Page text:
During chemotherapy, nails become brittle and dry and may develop lines and ridges. Nails can also darken with certain chemo drugs, Ades says. The effects are temporary, but can last for months.

Certain chemo drugs called taxanes, which are frequently used to treat breast, prostate, and lung cancer, are commonly associated with nail problems. The nail can actually separate from its bed, Lacouture says. To minimize the effect of taxanes on their nails and the flow of blood to their hands and feet, some patients cool their hands and feet with special cooling gloves during the infusion of the drugs.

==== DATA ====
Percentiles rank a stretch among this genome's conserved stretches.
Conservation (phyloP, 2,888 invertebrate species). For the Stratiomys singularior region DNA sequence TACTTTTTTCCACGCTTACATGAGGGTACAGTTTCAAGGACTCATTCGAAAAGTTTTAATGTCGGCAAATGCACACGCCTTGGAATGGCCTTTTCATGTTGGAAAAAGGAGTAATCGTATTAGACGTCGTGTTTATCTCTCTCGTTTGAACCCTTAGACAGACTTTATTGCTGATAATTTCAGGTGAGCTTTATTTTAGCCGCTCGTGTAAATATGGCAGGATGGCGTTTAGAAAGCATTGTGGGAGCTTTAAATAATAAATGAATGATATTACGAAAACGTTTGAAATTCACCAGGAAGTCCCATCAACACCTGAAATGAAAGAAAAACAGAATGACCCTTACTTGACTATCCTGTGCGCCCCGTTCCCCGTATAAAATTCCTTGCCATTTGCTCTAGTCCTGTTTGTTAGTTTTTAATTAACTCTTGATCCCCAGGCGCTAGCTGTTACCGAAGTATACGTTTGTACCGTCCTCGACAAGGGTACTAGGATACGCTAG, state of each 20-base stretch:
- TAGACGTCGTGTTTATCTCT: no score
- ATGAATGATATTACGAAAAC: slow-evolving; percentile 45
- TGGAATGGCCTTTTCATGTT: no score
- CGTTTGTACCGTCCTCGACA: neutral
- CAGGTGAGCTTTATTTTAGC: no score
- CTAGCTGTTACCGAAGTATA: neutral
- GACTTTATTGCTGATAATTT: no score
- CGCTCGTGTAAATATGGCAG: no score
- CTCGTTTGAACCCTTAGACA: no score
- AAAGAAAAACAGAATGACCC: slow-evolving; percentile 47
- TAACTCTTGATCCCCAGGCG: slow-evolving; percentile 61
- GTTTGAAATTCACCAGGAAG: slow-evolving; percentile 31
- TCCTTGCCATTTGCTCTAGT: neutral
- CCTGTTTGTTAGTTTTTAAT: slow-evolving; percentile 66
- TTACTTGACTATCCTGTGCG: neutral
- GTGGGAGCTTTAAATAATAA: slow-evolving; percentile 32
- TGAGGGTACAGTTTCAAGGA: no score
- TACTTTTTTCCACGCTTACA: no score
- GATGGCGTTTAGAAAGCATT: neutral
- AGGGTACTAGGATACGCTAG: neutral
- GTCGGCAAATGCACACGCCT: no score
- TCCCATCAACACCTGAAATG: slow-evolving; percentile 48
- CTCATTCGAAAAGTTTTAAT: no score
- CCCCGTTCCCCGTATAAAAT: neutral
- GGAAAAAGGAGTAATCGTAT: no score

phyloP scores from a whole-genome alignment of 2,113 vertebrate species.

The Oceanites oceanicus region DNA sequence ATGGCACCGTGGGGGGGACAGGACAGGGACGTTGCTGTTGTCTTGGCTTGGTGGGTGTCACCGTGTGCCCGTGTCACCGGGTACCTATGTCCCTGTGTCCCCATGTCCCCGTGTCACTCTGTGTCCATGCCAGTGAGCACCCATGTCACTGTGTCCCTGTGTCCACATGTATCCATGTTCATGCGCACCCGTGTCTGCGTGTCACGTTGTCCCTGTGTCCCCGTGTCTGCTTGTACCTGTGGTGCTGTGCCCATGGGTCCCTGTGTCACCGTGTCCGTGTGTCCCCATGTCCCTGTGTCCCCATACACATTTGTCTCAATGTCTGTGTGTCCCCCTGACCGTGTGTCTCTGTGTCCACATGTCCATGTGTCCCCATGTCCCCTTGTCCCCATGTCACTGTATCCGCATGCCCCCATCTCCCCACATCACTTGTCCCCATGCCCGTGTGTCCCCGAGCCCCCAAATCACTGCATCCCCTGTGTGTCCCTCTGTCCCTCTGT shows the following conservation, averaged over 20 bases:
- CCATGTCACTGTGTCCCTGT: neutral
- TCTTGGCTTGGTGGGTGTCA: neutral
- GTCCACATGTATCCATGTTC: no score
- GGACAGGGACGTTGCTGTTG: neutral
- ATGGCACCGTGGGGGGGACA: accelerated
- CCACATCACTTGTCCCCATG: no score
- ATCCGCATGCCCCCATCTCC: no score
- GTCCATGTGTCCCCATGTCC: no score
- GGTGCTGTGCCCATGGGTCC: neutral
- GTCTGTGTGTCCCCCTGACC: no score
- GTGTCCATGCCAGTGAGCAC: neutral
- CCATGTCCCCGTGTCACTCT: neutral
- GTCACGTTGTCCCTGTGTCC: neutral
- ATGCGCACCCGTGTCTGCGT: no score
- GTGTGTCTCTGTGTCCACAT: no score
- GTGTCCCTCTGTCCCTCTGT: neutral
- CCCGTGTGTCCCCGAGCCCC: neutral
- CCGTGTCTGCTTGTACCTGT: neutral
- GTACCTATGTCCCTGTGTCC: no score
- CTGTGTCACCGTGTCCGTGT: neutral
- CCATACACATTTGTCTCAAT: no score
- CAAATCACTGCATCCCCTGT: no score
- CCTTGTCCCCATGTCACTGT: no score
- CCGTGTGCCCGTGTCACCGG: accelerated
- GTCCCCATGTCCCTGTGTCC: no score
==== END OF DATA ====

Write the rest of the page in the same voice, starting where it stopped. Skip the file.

Any nail inflammation — or for that matter, any skin rash — that becomes open or produces discharge should be a warning sign. It could be infected and should be seen by your doctor so that it can be treated, if necessary, with the appropriate antibiotics, says Lacouture.

For home care, patients with signs of infection in separated nails can soak their fingers or toes in a solution of white vinegar and water for 15 minutes every night. It kills the bacteria and dries the areas out.